I think we are six pages in and no mention of genetics.
Next Reds manager, second shooter. --Confirmed on Redszone.
Junior was perhaps the most talented player any of us have laid eyes on, during his first tour with the Mariners.
He had a fantastic, Hall of Fame career. For all of the angst about his time with the Reds, he will still be a member of the Reds Hall of Fame, if he agrees to be.
The seed was planted, unknowingly, by Piniella, and even Harold Reynolds, long ago, that Junior did not like to put in work off the field.
Would he have been able to avoid those injuries if he had? I don't think anyone can answer those questions. I'm pretty sure Junior worked harder and certainly lived much cleaner than Mickey Mantle, yet Mantle is not held to the same scrutiny as Junior. Especially here in Cincinnati, where Junior is seen as a disappointment. Meanwhile, MLB celebrates Mickey Mantle.
As for me, I have no idea how hard or not hard Junior or anyone else worked off the field. But those comments by Lou and Reynolds are easily findable on any search engine.
I enjoyed watching Junior during his time as a Red, and I put the blame for those poor teams right on the shoulders of Carl Lindner, who promised to build around Junior and then never did. I'm also a big Lindner fan, in general, for his outstanding generosity towards this city. But the man did not know how to own and operate an MLB team, or hire others to do so.
Might Griffey have been a guy that got by on extreme natural talent for the first part of his career? He was so naturally gifted he could have rolled out of bed and OPS'd 1.000 in his prime without putting any work in.
Razor Shines (03-13-2013)
Harold Reynolds played with a 19-23 year old Ken Griffey Jr. I could not give an ounce of care for his thoughts on what he put in work wise.
Last edited by Captain Hook; 03-13-2013 at 04:08 AM.
And if Lou Piniella really did openly question Junior's work ethic, then shame on him.
Dusty Baker has his faults, but one thing I love about him as that he defends his players to the end - and that's a big part of why they'll gladly go to war for him.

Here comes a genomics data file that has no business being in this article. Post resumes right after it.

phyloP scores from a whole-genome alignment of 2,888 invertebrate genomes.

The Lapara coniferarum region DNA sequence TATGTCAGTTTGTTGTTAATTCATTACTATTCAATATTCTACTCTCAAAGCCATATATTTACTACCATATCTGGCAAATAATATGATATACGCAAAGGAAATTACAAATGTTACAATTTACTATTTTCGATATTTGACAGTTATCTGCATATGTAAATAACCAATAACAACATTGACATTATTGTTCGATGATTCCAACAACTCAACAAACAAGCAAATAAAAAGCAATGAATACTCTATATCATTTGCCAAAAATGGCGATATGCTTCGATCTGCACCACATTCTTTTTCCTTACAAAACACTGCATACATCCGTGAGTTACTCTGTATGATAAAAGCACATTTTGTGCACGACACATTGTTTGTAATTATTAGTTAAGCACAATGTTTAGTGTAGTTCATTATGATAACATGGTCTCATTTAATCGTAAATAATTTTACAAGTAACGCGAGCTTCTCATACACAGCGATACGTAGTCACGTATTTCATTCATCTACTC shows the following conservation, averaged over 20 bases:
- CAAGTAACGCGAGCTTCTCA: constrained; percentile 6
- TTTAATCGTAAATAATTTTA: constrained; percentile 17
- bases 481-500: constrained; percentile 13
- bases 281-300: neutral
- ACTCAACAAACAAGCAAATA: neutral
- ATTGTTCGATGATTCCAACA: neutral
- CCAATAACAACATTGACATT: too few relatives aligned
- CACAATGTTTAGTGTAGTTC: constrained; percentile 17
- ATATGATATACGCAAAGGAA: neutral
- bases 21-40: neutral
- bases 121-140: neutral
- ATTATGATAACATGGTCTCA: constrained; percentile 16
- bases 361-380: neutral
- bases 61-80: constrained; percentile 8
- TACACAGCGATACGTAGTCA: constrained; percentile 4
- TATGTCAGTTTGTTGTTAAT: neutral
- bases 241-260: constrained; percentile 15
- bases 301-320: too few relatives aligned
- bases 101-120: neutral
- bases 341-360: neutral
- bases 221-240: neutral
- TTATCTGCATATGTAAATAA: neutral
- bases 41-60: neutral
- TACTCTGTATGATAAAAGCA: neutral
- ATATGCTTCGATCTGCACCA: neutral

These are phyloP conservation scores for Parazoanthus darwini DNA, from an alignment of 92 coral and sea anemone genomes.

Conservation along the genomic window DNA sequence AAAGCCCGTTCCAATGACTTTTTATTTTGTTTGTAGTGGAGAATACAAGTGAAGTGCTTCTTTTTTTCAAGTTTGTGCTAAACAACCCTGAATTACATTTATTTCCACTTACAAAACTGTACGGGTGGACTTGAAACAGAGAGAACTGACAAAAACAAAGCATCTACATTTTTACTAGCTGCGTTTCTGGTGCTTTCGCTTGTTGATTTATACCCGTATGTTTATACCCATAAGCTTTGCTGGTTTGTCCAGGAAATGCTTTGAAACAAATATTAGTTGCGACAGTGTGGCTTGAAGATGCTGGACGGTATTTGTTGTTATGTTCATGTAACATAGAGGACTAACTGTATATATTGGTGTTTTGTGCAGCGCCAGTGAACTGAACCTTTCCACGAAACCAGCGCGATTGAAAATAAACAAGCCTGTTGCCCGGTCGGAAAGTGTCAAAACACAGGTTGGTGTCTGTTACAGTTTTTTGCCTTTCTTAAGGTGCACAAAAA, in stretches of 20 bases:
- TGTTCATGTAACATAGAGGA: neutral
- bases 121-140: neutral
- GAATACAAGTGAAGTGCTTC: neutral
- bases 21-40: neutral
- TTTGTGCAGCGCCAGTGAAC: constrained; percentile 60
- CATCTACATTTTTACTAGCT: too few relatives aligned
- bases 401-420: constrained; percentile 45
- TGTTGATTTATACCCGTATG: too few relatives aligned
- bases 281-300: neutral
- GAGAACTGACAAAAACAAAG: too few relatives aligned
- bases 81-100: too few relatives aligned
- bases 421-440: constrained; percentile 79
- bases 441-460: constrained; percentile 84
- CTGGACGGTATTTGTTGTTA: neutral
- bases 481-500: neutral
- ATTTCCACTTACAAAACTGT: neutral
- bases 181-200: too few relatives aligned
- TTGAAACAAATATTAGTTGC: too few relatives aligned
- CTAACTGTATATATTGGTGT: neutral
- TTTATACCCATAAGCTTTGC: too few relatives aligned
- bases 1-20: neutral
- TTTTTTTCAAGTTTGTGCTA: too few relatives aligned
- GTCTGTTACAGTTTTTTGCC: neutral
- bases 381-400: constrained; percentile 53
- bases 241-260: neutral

A manager should never throw a player under the bus like that, especially your (arguably - it's not many teams that have talent like Junior, A-Rod and Randy Johnson all in their prime) best player. That's something Tony LaRussa does.
I tend to agree, later in his career he definitely seemed to be plump so he clearly wasn't working out as much as he did earlier in his career, or his body was catching up with him and he didn't care. Assuming that you say that it was natural because of age, I'm sure it's normal for players to have to try even harder as they get older to stay in shape, which he may have been unwilling to do.
It seemed baseball came naturally to him, and so when family/kids started becoming his top priority, who's to blame him for trying less or not trying more to overcome his aging body? I'm as big of a Griffey fan as anyone, but I refuse to put on blinders for the guys struggles later in his career.
For those that keep blaming injuries, there are plenty of reasons someone can be injured, but one of them is due to improper or weak training for the game they play. Example: If his trainer was telling him to do a certain #minutes training per day, instead he cut those minutes into half, he would have been at a higher risk for injury.
Last edited by redsrule2500; 03-13-2013 at 09:54 AM.
“I’m a normal guy blessed with the ability to hit a baseball.” - Sean Casey
Blitz Dorsey (03-13-2013)